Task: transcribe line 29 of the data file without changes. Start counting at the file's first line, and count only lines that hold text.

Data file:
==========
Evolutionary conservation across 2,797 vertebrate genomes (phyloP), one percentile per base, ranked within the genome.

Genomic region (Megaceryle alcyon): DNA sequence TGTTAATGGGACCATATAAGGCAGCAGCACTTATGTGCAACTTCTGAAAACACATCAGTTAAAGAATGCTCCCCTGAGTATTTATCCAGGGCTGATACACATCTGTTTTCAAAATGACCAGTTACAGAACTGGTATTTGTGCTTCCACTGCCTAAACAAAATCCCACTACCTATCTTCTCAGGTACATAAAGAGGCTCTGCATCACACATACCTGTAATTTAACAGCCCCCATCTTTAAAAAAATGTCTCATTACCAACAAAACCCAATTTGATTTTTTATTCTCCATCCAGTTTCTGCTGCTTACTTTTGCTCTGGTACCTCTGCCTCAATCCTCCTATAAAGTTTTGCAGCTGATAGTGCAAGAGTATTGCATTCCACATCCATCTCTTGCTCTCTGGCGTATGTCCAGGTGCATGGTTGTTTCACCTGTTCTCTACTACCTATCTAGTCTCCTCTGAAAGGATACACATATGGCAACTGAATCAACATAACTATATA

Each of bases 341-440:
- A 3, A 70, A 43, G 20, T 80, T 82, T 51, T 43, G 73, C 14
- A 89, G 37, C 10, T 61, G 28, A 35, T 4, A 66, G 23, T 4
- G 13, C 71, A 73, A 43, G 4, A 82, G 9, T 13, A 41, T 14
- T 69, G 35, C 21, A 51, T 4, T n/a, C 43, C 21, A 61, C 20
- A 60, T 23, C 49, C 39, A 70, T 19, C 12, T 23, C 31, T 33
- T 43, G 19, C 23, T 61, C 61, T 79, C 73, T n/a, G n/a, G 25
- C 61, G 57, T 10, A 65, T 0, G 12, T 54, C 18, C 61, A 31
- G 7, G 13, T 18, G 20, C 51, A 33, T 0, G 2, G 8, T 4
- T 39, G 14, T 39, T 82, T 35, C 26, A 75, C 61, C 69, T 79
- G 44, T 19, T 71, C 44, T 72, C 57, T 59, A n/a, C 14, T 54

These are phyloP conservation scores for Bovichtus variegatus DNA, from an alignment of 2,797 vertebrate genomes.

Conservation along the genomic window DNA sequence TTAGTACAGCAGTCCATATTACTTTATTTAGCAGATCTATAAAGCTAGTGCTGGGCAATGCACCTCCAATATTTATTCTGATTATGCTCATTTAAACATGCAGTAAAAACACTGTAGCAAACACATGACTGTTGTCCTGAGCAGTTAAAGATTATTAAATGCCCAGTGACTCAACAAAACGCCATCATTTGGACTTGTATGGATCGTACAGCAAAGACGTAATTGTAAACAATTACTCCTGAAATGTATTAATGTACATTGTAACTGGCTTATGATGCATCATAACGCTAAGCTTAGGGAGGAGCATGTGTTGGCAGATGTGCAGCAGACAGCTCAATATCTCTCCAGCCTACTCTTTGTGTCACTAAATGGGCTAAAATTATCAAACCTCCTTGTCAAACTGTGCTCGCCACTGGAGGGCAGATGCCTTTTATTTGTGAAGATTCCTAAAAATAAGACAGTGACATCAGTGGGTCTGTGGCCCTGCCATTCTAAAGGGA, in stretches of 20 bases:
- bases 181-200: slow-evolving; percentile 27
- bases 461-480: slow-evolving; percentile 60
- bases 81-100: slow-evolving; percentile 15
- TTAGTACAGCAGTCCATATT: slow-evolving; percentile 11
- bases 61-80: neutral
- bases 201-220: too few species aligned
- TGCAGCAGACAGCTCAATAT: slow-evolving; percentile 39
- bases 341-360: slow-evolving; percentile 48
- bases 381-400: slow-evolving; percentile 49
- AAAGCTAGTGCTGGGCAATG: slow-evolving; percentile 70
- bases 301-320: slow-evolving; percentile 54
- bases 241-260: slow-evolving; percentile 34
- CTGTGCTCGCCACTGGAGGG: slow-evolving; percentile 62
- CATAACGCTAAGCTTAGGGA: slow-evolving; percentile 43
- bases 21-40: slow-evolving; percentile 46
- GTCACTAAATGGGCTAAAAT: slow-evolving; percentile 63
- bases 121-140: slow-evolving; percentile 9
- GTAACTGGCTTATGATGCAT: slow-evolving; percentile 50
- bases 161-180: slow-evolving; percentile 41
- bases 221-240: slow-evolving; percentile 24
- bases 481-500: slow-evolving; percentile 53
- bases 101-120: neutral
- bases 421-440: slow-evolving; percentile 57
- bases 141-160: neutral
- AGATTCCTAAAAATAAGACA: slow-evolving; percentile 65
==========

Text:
- CATAACGCTAAGCTTAGGGA: slow-evolving; percentile 43